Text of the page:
Black Jade utilizes Water energy, the energy of stillness, quiet strength, and purification. It embodies potentialities unrealized. It is yielding, formless, yet powerful. The Water element brings power of regeneration and rebirth. It is the energy of the circle of life. Use black crystals to enhance any space that you use for repose, calm reflection, or prayer. Water energy is traditionally associated with the North area of a home or room. It is associated with the Career and Life Path area, its flowing energy assuring a balance of energy as your life unfolds and flows.
Black Jade is an excellent guardian stone for the home. Place near the hearth, in the north of the home, or inside the front door. Unlike other dark guardian stones, Black Jade does not need to be replaced after a year and a day, but remains as a cumulative power guardian of abundance and material security. [Eason, 208]
Black Jade in Ancient Lore and Legend
In Asia, Jade is revered as a noble stone. In antiquity, its medicinal use was subject to strict laws and breaking a Jade object was immediately punishable by death. It was accorded solar qualities, accredited with Yang energy, and was believed to be a panacea, the remedy for all diseases. The Chinese alchemist Ko-hung thought gold and Jade, placed in the nine openings of the deceased, would prevent the body from decaying, and placing pearls, said to contain Yin energy, in the burial place would ensure rebirth and reincarnation. [Megemont, 2]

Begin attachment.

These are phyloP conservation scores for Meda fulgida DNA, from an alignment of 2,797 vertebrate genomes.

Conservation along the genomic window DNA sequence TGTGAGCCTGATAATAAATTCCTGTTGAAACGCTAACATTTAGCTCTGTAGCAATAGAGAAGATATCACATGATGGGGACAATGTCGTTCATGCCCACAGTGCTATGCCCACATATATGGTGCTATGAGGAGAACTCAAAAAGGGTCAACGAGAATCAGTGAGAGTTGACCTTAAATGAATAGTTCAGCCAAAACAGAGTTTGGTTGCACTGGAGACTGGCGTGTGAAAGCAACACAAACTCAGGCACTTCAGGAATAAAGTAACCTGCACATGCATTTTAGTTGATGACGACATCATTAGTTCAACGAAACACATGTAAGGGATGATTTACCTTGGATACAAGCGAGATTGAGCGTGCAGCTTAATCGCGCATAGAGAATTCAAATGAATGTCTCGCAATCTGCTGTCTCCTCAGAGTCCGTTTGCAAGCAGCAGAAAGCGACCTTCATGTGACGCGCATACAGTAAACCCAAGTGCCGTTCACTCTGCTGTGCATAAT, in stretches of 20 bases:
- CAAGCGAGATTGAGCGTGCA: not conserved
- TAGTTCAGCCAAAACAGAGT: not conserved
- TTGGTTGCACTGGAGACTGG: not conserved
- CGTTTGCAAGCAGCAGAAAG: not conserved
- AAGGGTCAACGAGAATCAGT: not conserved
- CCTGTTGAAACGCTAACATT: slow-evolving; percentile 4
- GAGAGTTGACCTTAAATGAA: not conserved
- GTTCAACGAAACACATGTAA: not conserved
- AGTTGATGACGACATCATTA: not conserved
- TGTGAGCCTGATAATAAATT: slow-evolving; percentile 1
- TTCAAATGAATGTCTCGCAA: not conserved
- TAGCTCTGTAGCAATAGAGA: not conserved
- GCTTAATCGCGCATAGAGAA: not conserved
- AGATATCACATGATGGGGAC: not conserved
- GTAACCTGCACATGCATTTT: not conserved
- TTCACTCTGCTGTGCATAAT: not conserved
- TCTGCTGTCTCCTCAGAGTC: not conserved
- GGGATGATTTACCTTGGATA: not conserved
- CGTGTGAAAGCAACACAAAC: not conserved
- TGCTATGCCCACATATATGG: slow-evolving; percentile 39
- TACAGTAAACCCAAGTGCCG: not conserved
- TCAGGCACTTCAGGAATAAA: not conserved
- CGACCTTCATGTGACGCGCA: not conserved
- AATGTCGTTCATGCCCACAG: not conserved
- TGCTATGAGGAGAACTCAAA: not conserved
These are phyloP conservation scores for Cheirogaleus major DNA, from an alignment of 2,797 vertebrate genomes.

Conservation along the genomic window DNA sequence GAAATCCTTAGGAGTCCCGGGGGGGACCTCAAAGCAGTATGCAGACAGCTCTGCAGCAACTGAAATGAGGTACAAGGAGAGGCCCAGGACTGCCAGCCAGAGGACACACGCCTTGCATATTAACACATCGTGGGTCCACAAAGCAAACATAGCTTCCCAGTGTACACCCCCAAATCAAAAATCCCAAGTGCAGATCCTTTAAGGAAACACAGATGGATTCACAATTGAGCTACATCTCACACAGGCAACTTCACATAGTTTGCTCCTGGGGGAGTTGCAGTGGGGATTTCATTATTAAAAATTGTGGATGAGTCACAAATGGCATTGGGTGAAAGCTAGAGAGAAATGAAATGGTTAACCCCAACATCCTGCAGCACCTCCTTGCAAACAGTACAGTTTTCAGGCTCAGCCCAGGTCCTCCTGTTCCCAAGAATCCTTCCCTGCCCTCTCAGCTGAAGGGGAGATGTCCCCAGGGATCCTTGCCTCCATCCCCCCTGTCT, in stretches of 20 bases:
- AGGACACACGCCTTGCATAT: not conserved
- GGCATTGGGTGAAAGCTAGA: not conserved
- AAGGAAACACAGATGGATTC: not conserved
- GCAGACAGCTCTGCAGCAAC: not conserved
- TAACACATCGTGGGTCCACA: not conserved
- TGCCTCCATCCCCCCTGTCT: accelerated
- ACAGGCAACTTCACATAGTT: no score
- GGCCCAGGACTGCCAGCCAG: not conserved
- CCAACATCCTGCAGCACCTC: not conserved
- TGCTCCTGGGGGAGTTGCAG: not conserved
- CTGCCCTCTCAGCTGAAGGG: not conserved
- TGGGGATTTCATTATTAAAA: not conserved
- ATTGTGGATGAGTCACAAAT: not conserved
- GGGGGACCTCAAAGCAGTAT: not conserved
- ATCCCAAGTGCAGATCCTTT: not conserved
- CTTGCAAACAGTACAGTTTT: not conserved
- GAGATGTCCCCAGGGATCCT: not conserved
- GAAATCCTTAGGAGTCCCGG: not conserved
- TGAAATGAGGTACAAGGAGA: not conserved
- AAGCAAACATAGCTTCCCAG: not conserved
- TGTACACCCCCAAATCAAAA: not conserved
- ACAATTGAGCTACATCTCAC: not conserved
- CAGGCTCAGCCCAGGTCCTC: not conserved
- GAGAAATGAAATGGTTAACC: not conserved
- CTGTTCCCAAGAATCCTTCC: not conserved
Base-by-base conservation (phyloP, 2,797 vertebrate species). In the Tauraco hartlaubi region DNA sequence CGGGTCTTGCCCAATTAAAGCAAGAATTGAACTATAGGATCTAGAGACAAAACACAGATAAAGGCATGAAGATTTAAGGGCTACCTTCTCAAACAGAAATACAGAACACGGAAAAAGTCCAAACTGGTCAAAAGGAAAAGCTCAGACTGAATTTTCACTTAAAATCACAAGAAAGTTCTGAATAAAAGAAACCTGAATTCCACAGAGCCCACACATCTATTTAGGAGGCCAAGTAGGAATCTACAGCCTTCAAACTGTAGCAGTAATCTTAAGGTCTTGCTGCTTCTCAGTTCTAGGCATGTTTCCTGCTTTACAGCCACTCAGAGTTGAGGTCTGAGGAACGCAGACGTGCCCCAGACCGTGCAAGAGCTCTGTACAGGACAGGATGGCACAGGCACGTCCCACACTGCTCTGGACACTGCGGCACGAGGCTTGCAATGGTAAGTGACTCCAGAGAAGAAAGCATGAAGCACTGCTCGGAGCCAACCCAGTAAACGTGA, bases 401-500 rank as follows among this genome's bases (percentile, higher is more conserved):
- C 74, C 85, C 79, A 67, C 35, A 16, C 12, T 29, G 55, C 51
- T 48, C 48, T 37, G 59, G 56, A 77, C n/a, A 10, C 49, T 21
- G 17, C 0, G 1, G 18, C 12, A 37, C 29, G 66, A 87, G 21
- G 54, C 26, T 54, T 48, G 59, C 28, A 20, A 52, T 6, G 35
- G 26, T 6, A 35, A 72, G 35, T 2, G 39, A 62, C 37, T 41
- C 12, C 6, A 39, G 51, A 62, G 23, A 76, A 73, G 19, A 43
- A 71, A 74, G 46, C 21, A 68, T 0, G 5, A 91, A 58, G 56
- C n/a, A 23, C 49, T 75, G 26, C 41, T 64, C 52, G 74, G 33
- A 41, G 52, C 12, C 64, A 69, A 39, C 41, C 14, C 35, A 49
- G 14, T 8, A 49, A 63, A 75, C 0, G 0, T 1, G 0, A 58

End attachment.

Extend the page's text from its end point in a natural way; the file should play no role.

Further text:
The Incas and Aztecs used Jade knives to tear out the hearts of the human sacrifices they offered to make the rebirth of the sun and rain god possible. [Megemont, 98]
The medicinal virtues of Jade widely favored throughout the ancient Asian continent, was later introduced to Europe and the New World. In addition to its powers to heal the spleen and kidneys, Jade, when ground to a powder the size of rice grains, was believed to strengthen the lungs, heart, vocal chords, and to prolong life, especially if gold or silver were added to the powder. An elixir with equal parts of jade, rice, and dew-water were boiled down and strained to create a “divine liquor of jade,” said to strengthen muscles and make them supple, harden bones, calm the mind, enrich the flesh, and to purify the blood. Whoever took this for an extended time ceased to suffer from heat or cold, and never felt hunger or thirst. [Kunz, 385]
In the seventh century, the philosopher Khivan Ghung declared the contemplation of Jade revealed nine of the highest attainments of humanity: in its glossy smoothness, Benevolence; in its bright polish, Knowledge; in its unbending firmness, Righteousness; in its modest harmlessness, Virtuous action; in its rarity and spotlessness, Purity; in its imperishableness, Endurance; in the way it exposes its flaws, Ingenuousness; in retaining its beauty though passing from hand to hand, Moral conduct; and in being struck giving forth a note that floats sharply and distinctly to a distance, Music. He believed it was these qualities that made men esteem the Jade as most precious, and to regard it as a diviner of judgments, and as a charm of happy omen. [Fernie, 285-286]
The yashpheh, or twelfth stone in the breastplate of the high priest, Aaron, was most likely Jade and was inscribed with the tribal name, Assher. [Kunz, 300]